Remove a Final Restraining Order in Essex County NJ

How do I remove a Final Restraining Order in Newark?

Need to Get Rid of an Old Restraining Order in Essex County? Call Us

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Remove Old FRO

Unlike some other states, a restraining order in New Jersey is permanent and never expires. So, if you have had a final restraining order (FRO) issued against you, you must take action or you will be dealing with it forever. This includes fingerprints, being placed in a statewide database for domestic violence offenders, the inability to own or possess firearms, and the fact that this restraining order could affect your job, employment, professional licenses, traveling in and out of the country, and more. As a result, if it is possible to remove this permanent restraining order from your background, it is imperative that you take action to do this today. Our Essex County restraining order lawyers are very familiar with the restraining order laws in NJ and how to file a motion to potentially remove this restraining order from your record. With offices conveniently located in Newark, NJ, we appear in the Essex County Superior Court on restraining order cases every week and are more than capable of handling this matter for you from beginning to end. We represent clients with domestic violence cases in Bloomfield, Verona, Little Falls, West Orange, East Orange, South Orange, Montclair, and Cedar Grove. Contact our offices now for immediate assistance at 201-654-3464. The initial consultation is always provided free of charge.

Who Can Request a Restraining Order be Removed in New Jersey?

Both parties involved in a restraining order case may request that the order be removed. The victim can request that a restraining order be lifted for several reasons. For example, if the victim has forgiven the defendant or reconciled, they may want the order removed. If the victim has children with the defendant and wants their children to have a good relationship with them, it could motivate the removal of a restraining order. Of course, the defendant may want to lift the order as well.

The defendant’s potential motivations for vacating the FRO are vast and varied. For one, when young children are involved, the order could prevent the defendant from visiting them or having little to no contact with them, creating confusion and affecting the children’s mental health. Another example is when many years have passed and both parties have remarried or continued their lives with their new families.  Perhaps the circumstances surrounding where the parties live make the FRO unnecessary. If one party lives several states away or in another country, they would no longer be a threat.  If the parties have no children in common or those that they have are grown up, visitation and custody are no longer an issue, and that tie between the parties has dissipated. Should the defendant want to leave the country for work or leisure, obtaining a visa to certain countries could prove problematic if the FRO is still in place.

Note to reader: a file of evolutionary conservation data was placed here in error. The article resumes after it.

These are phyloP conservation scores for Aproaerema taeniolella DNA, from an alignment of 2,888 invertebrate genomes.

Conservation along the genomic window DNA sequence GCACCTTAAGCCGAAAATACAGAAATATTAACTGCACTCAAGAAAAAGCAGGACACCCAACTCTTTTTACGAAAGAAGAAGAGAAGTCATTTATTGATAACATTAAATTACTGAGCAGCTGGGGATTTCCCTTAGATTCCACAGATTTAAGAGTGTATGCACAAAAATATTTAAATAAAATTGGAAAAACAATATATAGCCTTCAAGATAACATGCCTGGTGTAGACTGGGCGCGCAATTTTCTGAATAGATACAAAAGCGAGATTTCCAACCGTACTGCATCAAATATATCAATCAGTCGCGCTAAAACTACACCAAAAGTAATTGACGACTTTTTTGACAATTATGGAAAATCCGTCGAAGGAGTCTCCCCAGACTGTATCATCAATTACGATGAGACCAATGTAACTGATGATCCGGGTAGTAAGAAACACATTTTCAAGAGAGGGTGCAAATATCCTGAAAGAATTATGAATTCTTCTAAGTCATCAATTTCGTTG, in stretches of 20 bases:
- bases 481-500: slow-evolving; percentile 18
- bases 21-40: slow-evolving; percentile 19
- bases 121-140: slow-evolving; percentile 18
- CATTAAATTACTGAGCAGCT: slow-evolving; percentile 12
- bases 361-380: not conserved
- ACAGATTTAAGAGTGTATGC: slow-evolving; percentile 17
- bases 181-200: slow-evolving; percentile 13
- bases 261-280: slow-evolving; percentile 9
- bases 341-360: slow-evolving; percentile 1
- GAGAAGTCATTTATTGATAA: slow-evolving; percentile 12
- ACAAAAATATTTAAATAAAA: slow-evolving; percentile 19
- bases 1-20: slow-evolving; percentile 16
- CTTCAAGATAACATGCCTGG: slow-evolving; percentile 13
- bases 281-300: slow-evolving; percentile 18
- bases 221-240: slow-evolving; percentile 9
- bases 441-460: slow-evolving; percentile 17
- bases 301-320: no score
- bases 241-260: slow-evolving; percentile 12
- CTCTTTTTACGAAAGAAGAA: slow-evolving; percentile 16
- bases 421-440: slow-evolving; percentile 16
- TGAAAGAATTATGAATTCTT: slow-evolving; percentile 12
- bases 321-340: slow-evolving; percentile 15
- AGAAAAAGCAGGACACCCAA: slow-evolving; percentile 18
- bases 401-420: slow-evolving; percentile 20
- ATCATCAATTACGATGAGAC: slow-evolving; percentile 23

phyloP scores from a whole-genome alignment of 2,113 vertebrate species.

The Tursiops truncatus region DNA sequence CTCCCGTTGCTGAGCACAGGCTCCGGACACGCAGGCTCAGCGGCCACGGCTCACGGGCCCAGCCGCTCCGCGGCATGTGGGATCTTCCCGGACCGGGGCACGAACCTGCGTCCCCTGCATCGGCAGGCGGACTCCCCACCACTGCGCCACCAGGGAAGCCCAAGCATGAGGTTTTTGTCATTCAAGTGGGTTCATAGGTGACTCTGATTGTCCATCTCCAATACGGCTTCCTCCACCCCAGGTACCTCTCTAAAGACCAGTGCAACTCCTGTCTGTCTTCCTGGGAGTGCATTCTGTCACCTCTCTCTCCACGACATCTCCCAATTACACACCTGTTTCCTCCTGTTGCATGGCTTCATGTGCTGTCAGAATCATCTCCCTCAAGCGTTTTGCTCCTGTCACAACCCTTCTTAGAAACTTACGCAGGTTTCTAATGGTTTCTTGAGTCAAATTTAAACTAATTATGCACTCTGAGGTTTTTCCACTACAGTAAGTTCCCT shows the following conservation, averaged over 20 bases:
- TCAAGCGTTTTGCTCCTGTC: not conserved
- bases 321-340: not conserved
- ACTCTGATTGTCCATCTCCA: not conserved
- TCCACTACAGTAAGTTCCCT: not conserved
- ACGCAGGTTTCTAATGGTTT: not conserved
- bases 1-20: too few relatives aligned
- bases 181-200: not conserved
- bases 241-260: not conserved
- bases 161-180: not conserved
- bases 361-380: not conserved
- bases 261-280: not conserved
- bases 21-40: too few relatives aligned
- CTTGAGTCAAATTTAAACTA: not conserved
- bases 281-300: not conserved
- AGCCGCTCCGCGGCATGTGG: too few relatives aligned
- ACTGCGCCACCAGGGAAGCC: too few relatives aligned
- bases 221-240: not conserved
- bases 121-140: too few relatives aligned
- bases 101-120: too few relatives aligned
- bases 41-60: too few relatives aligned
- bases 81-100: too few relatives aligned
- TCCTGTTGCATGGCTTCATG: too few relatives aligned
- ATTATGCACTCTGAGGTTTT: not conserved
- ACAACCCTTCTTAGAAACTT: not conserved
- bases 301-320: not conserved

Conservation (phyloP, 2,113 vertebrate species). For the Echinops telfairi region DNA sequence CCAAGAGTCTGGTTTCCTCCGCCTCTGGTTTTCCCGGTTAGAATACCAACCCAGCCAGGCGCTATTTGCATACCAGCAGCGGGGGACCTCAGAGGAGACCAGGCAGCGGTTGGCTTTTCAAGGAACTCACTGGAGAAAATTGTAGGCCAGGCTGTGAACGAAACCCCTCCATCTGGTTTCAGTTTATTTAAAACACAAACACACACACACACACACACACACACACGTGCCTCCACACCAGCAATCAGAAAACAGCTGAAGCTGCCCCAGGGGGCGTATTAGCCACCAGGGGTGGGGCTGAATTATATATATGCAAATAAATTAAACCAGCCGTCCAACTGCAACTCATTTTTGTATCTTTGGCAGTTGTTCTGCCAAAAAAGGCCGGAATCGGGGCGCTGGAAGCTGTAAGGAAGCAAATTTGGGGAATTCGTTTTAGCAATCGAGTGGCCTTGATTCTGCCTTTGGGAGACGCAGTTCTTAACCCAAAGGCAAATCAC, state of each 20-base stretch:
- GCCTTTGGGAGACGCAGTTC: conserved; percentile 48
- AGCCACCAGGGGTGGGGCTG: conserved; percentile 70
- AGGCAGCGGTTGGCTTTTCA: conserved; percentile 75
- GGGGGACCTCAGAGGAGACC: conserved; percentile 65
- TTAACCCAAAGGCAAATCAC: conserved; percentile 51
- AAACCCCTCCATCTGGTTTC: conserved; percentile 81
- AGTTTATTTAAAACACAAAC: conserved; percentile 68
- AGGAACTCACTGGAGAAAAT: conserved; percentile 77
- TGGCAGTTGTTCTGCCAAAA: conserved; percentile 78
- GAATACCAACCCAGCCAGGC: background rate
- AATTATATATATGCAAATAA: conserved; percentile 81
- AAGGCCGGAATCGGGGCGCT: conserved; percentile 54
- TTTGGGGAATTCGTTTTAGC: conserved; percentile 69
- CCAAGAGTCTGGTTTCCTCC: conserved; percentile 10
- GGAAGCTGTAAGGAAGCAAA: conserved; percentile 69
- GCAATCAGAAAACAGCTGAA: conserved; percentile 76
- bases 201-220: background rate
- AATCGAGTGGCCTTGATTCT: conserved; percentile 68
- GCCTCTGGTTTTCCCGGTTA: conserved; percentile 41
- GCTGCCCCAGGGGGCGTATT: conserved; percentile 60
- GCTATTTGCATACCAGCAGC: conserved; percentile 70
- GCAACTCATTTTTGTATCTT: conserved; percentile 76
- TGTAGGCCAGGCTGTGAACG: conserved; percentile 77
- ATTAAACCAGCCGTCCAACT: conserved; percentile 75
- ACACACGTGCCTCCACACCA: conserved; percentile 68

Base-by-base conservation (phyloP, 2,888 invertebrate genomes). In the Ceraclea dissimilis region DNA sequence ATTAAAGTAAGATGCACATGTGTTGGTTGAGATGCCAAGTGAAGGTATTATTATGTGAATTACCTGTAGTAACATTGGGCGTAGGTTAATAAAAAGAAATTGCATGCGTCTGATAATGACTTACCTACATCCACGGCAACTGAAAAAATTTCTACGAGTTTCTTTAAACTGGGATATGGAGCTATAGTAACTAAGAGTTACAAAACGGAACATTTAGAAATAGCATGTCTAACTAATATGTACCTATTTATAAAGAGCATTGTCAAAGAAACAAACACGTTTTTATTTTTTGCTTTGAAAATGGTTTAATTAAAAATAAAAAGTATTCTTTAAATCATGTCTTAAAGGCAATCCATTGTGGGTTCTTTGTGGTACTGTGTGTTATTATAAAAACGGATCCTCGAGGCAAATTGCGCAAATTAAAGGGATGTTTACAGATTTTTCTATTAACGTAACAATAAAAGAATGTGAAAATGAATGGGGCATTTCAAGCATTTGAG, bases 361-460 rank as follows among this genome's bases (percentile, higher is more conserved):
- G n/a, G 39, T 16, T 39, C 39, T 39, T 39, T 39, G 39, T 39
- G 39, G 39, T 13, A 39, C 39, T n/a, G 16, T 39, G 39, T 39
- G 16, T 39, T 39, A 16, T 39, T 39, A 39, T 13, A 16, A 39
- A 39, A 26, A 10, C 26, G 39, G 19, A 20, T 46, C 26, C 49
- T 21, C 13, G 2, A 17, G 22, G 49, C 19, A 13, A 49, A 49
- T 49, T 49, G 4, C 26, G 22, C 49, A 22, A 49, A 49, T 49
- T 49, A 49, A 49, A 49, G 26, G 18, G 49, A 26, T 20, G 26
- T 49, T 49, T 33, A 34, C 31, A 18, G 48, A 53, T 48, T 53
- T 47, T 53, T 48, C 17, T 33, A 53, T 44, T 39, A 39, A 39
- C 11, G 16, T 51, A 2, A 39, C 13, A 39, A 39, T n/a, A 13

Process to Remove an Old Restraining Order in Essex County NJ

Although the plaintiff is often seen as the one in the driver’s seat when a final restraining order is placed into effect, he or she cannot simply decide it is unnecessary and should be lifted without first going to court. Essentially, the plaintiff can formally place on the record in court that he or she wants to have the restraining order removed. Once the judge reviews the case and confirms the voluntary, informed request of the victim, they can move forward with removing the old restraining order. If you placed a restraining order and want to remove it, our experienced attorneys are at the ready to guide you through the process. We will accompany you to the hearing, where a judge will ask about your motivation for removing the order and have you sign a document indicating you are not being coerced or threatened.  This process can seem daunting, but we have provided legal support to thousands of clients in this situation empathetically and successfully.

But it’s not just the victim who can successfully request that a restraining order be removed. The defendant can submit a motion to vacate the restraining order as well. A motion to vacate a FRO (final restraining order) is a way to get a restraining order removed by petitioning the court. The motion argues that the FRO is no longer necessary due to changed circumstances and provides reasons to support how things have changed since the order was put into place. Our talented attorneys will prepare a detailed dossier that includes evidence regarding your growth and success in interpersonal relationships at home, at work, and in your community. A final restraining order can often be removed with the proper representation, and we will pull together a comprehensive and compelling argument to position you to successfully get the order dismissed.